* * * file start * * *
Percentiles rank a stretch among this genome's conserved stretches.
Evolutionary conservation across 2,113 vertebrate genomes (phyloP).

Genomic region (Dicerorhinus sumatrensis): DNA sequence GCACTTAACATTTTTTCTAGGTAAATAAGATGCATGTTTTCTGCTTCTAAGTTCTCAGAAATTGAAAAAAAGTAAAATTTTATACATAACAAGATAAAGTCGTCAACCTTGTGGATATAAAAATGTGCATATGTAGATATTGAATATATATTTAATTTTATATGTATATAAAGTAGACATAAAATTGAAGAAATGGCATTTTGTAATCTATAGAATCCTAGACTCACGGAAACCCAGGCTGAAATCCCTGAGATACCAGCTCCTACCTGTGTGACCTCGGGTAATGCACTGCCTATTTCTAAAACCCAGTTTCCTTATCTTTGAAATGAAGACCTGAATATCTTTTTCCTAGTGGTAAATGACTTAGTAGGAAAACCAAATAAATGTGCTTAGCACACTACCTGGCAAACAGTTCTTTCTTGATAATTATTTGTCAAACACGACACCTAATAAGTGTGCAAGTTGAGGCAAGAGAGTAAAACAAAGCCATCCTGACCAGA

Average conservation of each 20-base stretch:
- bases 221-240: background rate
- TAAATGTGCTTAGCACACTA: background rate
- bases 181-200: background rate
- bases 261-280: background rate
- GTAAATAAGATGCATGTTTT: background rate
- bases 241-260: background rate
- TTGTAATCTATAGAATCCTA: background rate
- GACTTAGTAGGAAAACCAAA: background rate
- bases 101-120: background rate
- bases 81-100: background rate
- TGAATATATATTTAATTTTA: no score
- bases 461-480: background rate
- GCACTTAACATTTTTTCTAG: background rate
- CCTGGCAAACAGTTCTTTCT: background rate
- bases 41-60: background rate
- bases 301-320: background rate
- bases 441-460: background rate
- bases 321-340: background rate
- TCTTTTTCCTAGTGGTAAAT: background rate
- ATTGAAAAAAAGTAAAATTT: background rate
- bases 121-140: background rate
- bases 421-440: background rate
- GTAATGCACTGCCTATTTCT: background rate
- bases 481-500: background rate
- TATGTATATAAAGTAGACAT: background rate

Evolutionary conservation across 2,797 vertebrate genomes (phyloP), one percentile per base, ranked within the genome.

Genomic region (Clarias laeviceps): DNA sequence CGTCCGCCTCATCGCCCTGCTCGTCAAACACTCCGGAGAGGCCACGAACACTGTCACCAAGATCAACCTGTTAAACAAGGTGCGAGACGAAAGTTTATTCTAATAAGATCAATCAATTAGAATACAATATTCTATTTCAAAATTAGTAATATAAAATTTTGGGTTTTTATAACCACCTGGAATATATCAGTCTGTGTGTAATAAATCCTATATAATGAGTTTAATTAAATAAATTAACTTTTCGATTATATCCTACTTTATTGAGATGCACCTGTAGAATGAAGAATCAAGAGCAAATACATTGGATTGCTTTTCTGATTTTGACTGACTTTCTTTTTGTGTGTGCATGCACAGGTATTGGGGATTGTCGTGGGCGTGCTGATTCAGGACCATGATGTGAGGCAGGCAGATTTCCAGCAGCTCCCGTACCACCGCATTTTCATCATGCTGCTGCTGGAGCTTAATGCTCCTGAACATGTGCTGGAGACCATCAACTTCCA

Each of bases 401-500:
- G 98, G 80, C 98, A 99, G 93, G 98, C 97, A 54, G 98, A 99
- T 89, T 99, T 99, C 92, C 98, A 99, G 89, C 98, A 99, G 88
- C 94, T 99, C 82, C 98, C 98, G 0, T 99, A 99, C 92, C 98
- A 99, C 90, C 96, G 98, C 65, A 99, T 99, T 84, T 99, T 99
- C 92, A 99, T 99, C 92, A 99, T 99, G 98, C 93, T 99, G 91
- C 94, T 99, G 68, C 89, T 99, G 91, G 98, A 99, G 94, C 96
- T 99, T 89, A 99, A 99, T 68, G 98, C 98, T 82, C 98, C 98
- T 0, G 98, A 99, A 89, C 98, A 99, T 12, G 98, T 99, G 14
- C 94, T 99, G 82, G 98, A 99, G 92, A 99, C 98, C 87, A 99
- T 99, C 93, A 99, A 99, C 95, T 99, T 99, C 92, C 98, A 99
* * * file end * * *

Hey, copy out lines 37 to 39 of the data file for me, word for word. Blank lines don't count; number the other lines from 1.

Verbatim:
- C 92, A 99, T 99, C 92, A 99, T 99, G 98, C 93, T 99, G 91
- C 94, T 99, G 68, C 89, T 99, G 91, G 98, A 99, G 94, C 96
- T 99, T 89, A 99, A 99, T 68, G 98, C 98, T 82, C 98, C 98